There are a few exceptions to the warrant rule, one of which is voluntarily consent.  If the driver expressly consents to a breath or chemical test, the officer is not required to have a warrant.

Arizona courts have held that if a person was coerced by the officer to take the DUI test then their consent is not voluntary (State of Arizona v. Valenzuela, 2016).  An involuntary consent does not relieve police of the requirement of obtaining a warrant.

The Arizona Supreme Court recently ruled that enhanced sentencing does not apply if the victim is fictitious.

Under Arizona’s Dangerous Crimes against Children statute (DCAC), a person convicted of a sexual crime against a child is subject to enhanced sentencing. These penalties are severe and designed to provide greater punishments to those convicted of the offenses.

The question for the Court in this case was whether or not enhanced sentencing should be imposed under A.R.S. § 13-705(P) (1), when there was no actual victim.

5 Things You Should Know about Your Rights in a Police Stop and Arrest

You cannot be arrested solely for a non-criminal traffic violation in Mesa, AZ.

However, that changes if you fail to stop or try to elude police when you are signaled to pull over. Failure to stop violates Arizona’s unlawful flight laws.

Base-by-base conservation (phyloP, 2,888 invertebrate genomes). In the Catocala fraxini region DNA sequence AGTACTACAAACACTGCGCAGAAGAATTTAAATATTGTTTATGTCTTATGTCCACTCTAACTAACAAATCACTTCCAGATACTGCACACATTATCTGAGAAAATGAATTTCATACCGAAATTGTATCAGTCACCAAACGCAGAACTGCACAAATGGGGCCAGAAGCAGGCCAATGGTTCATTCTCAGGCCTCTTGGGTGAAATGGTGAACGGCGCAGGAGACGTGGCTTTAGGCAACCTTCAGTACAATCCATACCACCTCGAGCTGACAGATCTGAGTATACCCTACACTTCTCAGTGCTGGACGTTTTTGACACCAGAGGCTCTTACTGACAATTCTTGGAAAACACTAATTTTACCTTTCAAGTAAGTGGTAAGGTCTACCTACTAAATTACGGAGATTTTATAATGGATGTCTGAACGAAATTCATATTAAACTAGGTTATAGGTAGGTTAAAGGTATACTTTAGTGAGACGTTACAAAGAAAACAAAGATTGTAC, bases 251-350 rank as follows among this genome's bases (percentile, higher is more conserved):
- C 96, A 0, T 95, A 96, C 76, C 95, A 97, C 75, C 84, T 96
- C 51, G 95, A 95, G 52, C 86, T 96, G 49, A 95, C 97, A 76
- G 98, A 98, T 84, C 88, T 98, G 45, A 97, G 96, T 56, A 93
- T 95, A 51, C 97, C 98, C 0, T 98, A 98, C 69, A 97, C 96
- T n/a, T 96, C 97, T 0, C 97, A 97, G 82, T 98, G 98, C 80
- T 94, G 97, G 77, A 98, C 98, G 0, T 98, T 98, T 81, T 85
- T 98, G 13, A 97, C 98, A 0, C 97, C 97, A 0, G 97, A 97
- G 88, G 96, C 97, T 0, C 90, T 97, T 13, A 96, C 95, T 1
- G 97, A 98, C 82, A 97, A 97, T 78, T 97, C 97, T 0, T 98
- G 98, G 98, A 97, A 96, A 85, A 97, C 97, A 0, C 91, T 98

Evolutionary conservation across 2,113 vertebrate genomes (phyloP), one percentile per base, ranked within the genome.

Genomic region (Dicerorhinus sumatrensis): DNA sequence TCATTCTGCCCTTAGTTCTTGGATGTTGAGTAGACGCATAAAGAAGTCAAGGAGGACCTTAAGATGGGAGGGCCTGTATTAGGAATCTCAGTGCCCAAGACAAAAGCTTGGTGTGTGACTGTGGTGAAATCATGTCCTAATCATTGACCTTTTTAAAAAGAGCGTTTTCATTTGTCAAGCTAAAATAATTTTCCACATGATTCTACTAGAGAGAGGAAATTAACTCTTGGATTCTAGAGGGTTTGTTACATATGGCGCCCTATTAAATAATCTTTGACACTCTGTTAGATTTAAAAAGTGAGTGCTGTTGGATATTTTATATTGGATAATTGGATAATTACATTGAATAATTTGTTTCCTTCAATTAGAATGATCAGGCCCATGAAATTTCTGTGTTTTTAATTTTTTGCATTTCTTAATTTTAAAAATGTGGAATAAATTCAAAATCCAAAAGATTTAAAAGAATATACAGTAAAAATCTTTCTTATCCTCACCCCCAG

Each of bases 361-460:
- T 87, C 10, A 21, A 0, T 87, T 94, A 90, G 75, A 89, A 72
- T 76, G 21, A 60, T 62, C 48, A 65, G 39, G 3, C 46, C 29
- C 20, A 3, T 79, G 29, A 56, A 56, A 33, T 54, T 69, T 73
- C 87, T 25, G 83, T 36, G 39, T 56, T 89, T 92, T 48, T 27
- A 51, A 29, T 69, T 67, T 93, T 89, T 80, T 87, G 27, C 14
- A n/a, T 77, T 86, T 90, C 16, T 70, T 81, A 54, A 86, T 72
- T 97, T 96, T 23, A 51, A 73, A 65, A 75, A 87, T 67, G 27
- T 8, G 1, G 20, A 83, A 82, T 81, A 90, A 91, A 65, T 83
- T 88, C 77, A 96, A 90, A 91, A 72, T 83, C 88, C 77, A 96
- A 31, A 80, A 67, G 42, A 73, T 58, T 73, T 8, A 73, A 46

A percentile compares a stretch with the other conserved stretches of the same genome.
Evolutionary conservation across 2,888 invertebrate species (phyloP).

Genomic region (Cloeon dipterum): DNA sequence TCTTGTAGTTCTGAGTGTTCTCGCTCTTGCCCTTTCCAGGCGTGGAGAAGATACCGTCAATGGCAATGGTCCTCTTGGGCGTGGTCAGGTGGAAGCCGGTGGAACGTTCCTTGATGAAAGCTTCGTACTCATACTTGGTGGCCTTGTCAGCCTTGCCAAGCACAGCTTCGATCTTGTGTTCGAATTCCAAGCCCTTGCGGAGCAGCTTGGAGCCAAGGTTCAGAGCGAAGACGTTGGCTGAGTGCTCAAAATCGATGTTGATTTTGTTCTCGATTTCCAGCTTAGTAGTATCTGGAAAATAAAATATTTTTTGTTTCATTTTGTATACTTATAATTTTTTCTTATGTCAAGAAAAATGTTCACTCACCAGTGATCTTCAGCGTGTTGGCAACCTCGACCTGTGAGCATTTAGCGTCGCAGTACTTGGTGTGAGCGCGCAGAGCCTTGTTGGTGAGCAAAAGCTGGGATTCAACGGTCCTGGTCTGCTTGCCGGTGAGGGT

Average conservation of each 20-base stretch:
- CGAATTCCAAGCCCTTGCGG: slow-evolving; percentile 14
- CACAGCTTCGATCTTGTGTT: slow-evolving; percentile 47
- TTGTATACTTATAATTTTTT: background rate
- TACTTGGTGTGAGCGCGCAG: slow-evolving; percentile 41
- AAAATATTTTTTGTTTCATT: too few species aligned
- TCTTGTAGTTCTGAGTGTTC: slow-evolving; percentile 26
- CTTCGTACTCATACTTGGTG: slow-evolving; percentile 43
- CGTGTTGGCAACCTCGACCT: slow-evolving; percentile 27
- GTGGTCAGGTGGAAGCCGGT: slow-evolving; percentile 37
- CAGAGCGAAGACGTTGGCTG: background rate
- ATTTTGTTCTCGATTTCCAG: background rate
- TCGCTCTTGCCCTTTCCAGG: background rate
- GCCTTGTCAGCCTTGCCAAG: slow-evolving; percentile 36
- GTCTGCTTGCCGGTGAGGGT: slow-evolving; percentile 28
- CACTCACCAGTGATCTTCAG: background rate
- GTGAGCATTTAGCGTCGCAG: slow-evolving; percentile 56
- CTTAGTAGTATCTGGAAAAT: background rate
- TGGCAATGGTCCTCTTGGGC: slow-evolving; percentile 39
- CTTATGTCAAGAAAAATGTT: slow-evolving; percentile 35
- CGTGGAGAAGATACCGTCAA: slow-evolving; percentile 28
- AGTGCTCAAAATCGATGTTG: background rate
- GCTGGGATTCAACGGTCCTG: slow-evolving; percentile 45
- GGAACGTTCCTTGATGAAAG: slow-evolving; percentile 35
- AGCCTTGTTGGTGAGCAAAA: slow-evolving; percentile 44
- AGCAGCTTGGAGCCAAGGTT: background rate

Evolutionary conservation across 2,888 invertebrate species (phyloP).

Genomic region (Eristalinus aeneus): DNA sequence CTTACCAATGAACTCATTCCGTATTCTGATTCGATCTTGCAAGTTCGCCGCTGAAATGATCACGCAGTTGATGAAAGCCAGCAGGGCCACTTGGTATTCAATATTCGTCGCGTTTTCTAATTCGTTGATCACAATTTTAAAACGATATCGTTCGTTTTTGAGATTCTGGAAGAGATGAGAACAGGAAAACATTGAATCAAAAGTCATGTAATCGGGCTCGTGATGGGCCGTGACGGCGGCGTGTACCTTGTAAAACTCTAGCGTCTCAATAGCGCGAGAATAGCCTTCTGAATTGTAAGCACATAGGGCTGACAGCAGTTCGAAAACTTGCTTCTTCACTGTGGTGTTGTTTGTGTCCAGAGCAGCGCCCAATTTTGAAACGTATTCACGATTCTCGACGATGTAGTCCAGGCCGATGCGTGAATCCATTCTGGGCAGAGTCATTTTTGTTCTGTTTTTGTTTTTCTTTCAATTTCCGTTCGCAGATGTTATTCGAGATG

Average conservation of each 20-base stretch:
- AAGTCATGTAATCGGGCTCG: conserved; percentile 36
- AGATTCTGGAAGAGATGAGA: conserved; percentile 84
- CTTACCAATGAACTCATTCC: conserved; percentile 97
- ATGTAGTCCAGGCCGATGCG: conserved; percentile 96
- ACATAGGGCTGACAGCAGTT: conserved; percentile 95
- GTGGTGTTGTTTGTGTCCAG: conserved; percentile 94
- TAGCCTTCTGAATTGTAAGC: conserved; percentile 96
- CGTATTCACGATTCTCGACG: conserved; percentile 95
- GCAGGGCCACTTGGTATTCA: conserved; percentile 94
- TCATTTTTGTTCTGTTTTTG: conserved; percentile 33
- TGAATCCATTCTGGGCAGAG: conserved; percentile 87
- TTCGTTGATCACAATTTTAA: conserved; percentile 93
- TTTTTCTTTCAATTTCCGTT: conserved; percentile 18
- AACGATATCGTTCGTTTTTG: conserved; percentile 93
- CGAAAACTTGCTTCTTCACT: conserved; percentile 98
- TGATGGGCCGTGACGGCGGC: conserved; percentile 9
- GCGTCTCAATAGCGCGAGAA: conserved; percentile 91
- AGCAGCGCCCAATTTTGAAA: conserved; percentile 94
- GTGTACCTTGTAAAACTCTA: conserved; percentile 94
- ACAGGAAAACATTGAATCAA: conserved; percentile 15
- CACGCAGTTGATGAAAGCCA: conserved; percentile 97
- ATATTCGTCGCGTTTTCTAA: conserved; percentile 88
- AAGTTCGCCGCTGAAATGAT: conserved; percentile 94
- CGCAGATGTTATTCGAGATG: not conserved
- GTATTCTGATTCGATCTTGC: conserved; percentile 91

The most important thing you can do when you realize police are signaling you to stop, is to pull over safely and promptly.

Arizona’s Unconscious Clause permissible only with consent, warrant, or case-specific exigent circumstances; What happens when your rights are violated

In Arizona police are permitted to request a warrantless, non-consensual blood draw, from a DUI suspect who is unconscious under A.R.S. §28- 1321.

The blood draw may be unconstitutional if an individual’s rights are violated in the process.

Recently, the Arizona Supreme Court ruled that the unconscious clause is permissible only when invoked non-routinely, under exigent circumstances that are case-specific.

4 Things Arizona Supreme Court Needs to Admit Results

Under the Fourth Amendment of the U.S. Constitution, a person has the right to be protected from unlawful searches and seizures.

This protection extends to a DUI blood test.  Consequently, police need a suspect’s consent or a search warrant to obtain a blood sample for a DUI investigation.

Without the person’s consent or a search warrant, it is unlawful for the police to collect a DUI blood sample.

5 Things you need to know about Arizona DUI laws and defense

No one who drinks expects to get a DUI or be the victim of an alcohol related disaster.

It is important to remember that others on the road may be driving dangerously due to drug or alcohol impairment.

Often people who have been drinking, lose track of how much they are drinking, and have not planned for an alternative ride home or arranged for a designated driver.

Arizona Court of Appeals: Mistake of Law must be Objectively Reasonable to Avoid Suppression of Evidence obtained after the Stop

Can an Arizona Police Officer’s misreading of a clear and unambiguous law give rise to reasonable suspicion, thereby making a stop lawful?

This was a question for a recent Arizona Appeals Court to decide. In the case, the court considered whether a deputy had reasonable suspicion to stop a driver because the officer thought the rear display light on his vehicle was unlawful.

This article takes a closer look at how defense successfully challenged an unlawful police stop due to the police officer’s mistake of law with these topics: